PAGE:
- Valéry, Paul, ‘Course in Poetics: First Lesson’, in The Creative Process, Etc., by Brewster Ghiselin (New York: New American Library of World Literature, 1955), pp. 92–106
Image: Musarc shifting earth at Odrathek to Joseph Kohlmaier and Claudia Molitor’s Die Gedanken Sind Frei, May 2018. Photo: Yiannis Katsaris
Studio 01: Imperfect Theories
Things can lead to theories. They can point to a way of seeing artefacts or objects that is more significant than the thing itself.
Studio 02: Narrative, Storytelling and Time
This studio focus on modes of storytelling and narrative conventions. We particularly focus on time in narrative, and the studio undertakes a brief aesthetics of time and thinks about how art and culture has imagined time.
Studio 03: Memento
The Memento research studio employs a critical, layered and multi-disciplinary approach to the problems around memory and society.
Studio 04: Knowing Audiences
In this studio we will be thinking about audiences, how they can be understood, theorised and researched.
Studio 05: Small Encounters
Emma Davenport and Gina Pierce
Textiles present exciting material and theoretical opportunities for us to think through our practice, to make sense of the world around us in the past, present and future.
Studio 06: Performative Acts: Art, Architecture and Writing
Nico de Oliveira
In the last decade or so we have moved from objects to subjects or audiences. In parallel, the word performative has been adapted from a theoretical term to a key rubric within the discourse of contemporary art, architecture and beyond.
Studio 07: Meaningful Work
"The aim of art is to destroy the curse of labour by making work the pleasurable satisfaction of our impulse towards energy, and giving to that energy the hope of producing something worth the exercise." William Morris
Studio 08: The Liminal
This Dissertation Studio examines instances of the liminal as they occur in critical theory and culture, and is open to any topic and students from all disciplines.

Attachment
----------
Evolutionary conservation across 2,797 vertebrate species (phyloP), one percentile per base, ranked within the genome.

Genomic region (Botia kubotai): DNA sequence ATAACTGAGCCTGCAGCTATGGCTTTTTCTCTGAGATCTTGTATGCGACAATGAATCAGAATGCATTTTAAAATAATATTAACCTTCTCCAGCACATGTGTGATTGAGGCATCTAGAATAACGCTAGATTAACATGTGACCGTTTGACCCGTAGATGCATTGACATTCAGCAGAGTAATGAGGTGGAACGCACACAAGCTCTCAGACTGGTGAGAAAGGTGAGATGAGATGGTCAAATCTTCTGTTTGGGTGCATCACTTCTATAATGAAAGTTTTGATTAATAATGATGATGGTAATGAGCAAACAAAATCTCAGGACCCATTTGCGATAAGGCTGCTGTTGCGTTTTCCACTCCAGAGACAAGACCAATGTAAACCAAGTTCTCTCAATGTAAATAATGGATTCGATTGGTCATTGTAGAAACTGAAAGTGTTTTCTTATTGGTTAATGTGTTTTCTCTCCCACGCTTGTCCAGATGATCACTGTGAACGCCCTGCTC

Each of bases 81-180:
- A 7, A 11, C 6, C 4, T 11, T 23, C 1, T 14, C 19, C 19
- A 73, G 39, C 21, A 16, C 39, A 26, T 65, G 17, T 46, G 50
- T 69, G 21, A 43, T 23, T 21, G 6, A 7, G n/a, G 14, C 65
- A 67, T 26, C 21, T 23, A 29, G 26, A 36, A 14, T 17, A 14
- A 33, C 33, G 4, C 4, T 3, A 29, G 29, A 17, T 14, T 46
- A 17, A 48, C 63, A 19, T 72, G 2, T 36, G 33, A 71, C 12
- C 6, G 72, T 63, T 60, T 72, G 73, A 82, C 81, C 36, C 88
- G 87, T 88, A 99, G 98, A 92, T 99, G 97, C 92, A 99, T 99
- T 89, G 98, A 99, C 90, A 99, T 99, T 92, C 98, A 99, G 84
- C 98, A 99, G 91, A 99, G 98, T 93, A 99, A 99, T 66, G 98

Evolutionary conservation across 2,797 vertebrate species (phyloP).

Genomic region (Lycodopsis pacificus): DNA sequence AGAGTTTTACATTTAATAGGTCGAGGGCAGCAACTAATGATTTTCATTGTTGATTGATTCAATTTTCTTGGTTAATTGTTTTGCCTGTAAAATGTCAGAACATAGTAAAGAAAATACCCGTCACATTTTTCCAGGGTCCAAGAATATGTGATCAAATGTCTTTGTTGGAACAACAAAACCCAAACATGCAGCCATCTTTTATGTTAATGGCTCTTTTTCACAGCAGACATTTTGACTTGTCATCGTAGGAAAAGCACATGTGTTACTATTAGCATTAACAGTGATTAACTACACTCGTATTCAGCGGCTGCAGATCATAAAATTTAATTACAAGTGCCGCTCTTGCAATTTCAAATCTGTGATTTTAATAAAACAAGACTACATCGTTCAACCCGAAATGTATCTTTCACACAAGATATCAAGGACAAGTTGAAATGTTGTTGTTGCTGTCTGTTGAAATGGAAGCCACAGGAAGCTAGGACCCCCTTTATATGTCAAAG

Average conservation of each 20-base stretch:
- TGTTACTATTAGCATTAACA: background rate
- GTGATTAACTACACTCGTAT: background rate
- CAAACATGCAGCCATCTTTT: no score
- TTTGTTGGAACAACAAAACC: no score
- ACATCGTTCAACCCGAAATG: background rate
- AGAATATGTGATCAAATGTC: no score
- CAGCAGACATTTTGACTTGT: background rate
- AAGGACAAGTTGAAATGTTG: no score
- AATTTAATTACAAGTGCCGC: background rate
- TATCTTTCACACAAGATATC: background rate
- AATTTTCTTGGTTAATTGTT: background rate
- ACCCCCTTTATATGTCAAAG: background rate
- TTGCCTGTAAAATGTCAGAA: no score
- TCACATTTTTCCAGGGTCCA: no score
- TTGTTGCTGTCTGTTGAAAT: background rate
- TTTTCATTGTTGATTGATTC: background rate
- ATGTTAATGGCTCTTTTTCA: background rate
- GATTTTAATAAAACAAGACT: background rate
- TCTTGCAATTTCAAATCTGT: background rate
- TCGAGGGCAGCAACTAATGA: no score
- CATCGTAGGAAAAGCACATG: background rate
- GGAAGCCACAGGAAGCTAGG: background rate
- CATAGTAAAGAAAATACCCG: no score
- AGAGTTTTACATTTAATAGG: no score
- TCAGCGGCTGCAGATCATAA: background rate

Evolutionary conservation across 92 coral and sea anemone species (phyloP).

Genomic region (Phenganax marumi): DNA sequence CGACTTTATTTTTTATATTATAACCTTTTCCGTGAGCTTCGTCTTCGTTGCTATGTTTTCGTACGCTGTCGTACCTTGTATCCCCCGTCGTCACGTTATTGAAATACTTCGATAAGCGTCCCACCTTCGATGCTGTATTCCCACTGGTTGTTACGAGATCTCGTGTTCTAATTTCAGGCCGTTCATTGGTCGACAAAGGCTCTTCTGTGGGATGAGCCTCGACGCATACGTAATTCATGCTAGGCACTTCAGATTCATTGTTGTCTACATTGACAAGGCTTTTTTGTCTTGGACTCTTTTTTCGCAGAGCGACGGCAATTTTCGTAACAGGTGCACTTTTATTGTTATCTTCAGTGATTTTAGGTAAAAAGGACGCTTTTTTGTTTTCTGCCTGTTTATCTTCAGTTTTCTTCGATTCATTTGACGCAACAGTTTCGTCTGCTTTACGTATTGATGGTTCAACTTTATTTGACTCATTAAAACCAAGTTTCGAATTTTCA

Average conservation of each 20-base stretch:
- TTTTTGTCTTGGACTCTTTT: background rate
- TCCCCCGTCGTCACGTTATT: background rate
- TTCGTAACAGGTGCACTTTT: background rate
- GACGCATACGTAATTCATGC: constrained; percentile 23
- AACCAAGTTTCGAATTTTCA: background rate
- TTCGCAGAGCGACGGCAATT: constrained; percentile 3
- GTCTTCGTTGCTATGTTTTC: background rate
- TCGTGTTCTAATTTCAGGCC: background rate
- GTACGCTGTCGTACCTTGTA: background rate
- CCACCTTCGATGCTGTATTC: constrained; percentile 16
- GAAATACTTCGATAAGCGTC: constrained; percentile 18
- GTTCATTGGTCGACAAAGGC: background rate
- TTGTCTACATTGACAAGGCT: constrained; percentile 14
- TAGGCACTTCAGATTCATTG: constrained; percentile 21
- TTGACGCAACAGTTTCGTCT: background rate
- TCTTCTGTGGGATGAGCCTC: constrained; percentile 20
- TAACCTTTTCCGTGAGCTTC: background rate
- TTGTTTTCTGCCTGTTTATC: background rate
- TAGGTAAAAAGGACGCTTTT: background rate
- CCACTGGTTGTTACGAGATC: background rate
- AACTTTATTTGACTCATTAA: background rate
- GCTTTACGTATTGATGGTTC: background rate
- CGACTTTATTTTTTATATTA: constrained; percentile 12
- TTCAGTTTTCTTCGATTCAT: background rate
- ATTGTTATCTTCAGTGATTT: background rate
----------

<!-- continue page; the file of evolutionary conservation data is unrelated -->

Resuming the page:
Studio 09: The Form of the Text
Studio 9 encourages you to approach the dissertation as a crafted textual project. Through workshops and seminars we will consider some of the elements and activities of which the dissertation is comprised, and look at innovative and exciting ways to work with the form of the text, and the act of building it.
Studio 10: Science Fiction Futurity
The utopia of technology never quite arrived. In the 1960s, you often hear, we were promised flying cars, space settlements, robot butlers and the end of work. But then, curiously, the horizon of futurity diminished.
Studio 11: Commonism
Commonism – with an o in the middle – explores how political activism, participatory design processes, interventionism, collective action and shared authorship are transforming the world of art, architecture and design.
Studio 12: Globalism
For good or ill, we live in a global world. Whilst this may appear to be obvious, globalism is only a relatively recent term as is the phenomenon itself. What do we mean by this? How did we arrive in this place?
Studio 13: Data Stories
Dissertations produced in this studio will be informed by critical research into how data is collected and then used as raw material with which to make or mediate architecture, design and art work.
Studio 14: Music is the Weapon: Performance, Culture, and Liberation through Music and Performance
This interdisciplinary studio reflects the widening of music and film studies in the last thirty years to include popular music, and popular culture linking art, music, film, advertising, social issues and minority struggles for liberation.
Studio 15: London Walking
Walking as a mode of art practice has its roots in the Dada and Situationist movements of the early twentieth century, with significant developments during the conceptual ‘turn’ of the 1960s.
Studio 16: Souvenir
This studio is concerned with those objects that are lent a particular enchantment because of their relationship with the past. It considers the role of memory and how it is embodied in cultural artefacts.